If you mention the words ‘Japan’ and ‘short stories‘ in the same sentence, the chances are that the name Ryunosuke Akutagawa will not be far away. In terms of importance to the genre (if it is a genre!), Akutagawa is up there with writers like Mansfield, Fitzgerald, Maupassant and Chekhov, despite his untimely death at the age of thirty five. Over the past few weeks, I finally got around to reading a Penguin collection I bought a good while back, Rashomon and Seventeen Other Stories, a wonderful introduction to the work of one of Japan’s most famous writers, and (after leisurely rereading it in its entirety) I thought I’d jot down some idle thoughts 🙂
The collection has been divided by the translator, Jay Rubin, into four sections, each containing a few stories representing a certain type of tale. From clever retellings of twelfth-century tales to highly-cathartic personal pieces, the collection is a wealth of fascinating and well-written works, some of which appear here for the first time in English.
The first section, A World in Decay, contains several of Akutagawa’s most famous stories, mostly set in the twelfth century, a time when the imperial capital of Kyoto was in decline. Rashomon tells the tale of a dismissed servant sheltering from the rain under the once-magnificent gate of the title (in Kyoto) and the decision he comes to after taking a look upstairs. In a Bamboo Grove is a wonderful creation, where seven differing eye-witness accounts are given for a single crime. The two stories form the basis of Akira Kurosawa’s film, Rashomon, with the scene of the title story forming the frame for the longer tale.
The second section, Under the Sword, contains stories set in the early seventeenth century, when the ruling Tokugawas’ desire to maintain stability (and power!), led to the implementation of strict behavioural norms, and the persecution of those who followed the recently imported religion of Christianity. In Dr. Ogata Ryosai: Memorandum and O-Gin, we see the two sides of Christian experience in Japan – one a report of a minor miracle, the other telling of a sudden loss of faith. Loyalty, on the other hand, looks at the consequences of failing to choose the good of the group over the individual, consequences which (as you can imagine) are fairly bloody and gruesome….
The final two sections are concerned with more modern fare. The third small group of stories, Modern Tragicomedy, contains three tales set in the early twentieth century, of which Horse Legs, the surreal tale of a man brought back from the dead with some unusual additions, is the stand-out. Finally, Akutagawa’s Own Story, six pieces written against the back-drop of the writer’s own life, brings the collection to a shuddering, autobiographical (and ultimately untimely…) halt.
It’s difficult to give much detail when reviewing such a wide range of stories, but there are probably two which deserve a closer look. Spinning Gears is the final story in the collection, and, running at just over thirty pages, it is also one of the longest. We follow Akutagawa as he spends a week or so in Tokyo, writing a new story at a Western hotel and visiting friends in the capital.
It’s a hectic affair, not because of a busy schedule but owing to the unceasing stress the writer is (unnecessarily) putting himself under. Everywhere he goes, he sees patterns – multiple glimpses of men in rain-coats, images of feet with wings, random messages in the pages of books -, and the overall picture is one of a man slowly going mad under the pressure of reconciling his artistic endeavours with his life as a family man. When you know the outcome of this pressure, it makes for sobering reading…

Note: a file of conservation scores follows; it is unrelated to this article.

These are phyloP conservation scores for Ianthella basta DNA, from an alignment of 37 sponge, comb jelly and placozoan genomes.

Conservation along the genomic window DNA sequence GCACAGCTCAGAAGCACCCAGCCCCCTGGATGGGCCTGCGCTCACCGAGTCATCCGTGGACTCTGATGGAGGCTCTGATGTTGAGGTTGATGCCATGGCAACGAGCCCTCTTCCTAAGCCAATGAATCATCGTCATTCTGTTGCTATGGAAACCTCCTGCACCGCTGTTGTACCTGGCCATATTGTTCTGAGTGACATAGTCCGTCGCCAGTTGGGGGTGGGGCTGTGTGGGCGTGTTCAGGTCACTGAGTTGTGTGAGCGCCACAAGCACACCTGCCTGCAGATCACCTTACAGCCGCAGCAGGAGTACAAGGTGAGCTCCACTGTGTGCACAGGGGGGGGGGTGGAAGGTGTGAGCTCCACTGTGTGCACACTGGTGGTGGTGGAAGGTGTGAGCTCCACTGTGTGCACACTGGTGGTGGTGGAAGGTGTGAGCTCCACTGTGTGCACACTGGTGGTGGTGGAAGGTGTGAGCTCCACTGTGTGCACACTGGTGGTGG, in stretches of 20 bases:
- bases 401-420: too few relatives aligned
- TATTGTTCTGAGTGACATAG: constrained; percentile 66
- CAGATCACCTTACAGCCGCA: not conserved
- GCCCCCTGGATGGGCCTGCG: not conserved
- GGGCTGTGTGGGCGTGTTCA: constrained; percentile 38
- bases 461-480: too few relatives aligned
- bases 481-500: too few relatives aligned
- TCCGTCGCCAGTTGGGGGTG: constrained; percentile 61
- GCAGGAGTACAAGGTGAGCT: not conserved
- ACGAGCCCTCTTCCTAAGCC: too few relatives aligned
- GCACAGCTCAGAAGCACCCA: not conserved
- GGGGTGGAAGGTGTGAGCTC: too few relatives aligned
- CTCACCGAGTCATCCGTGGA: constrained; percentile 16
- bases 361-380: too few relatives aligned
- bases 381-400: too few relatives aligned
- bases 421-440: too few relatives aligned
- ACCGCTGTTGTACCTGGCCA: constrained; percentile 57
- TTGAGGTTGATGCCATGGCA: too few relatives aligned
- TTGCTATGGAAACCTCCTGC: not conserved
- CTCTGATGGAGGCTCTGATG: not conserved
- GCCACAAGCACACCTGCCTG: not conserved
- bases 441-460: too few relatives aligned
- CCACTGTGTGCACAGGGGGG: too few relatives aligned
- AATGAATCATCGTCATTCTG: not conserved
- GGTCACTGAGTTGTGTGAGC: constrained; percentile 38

If Spinning Gears is his late classic though, his early masterpiece was the final story in the first section, Hell Screen. In this, the longest story presented here, an unnamed narrator tells us of a horrifying event which happened at a royal court in Kyoto. A wealthy nobleman commands Yoshihide, a famous and eccentric painter, to create a scene on a folding screen depicting the Buddhist hell, and the painter (a man every bit as sadistic and whimsical as the master he serves) comes up with a terrifying masterpiece – but is unable to paint the final, pivotal scene. He returns to his lord and asks the unthinkable; what is even more unthinkable is that his request is approved…
If you are looking for a story which summarises everything that is wonderful in Akutagawa’s writing, this is it. A lesser writer could have knocked this off in half the space, but Akutagawa uses his canvas (pun intended) to create a narrator who is quite patently lying to us, a genius who will go to any length to complete a painting, a nobleman determined to get his wicked way with a beautiful serving girl – and a monkey (also called Yoshihide!) who is determined to stop him. Now that’s a short story 🙂
In short, this is a collection which anyone remotely interested in J-Lit or short stories would be well advised to snap up. There aren’t all that many contenders for the most famous and popular Japanese writer, but Akutagawa is certainly one of them. One last piece of persuasion? As well as being fully annotated by the admirable Mr. Rubin, this penguin edition also contains an impressive twenty-page introduction by none other than Haruki Murakami. Now if that doesn’t clinch the sale, nothing will…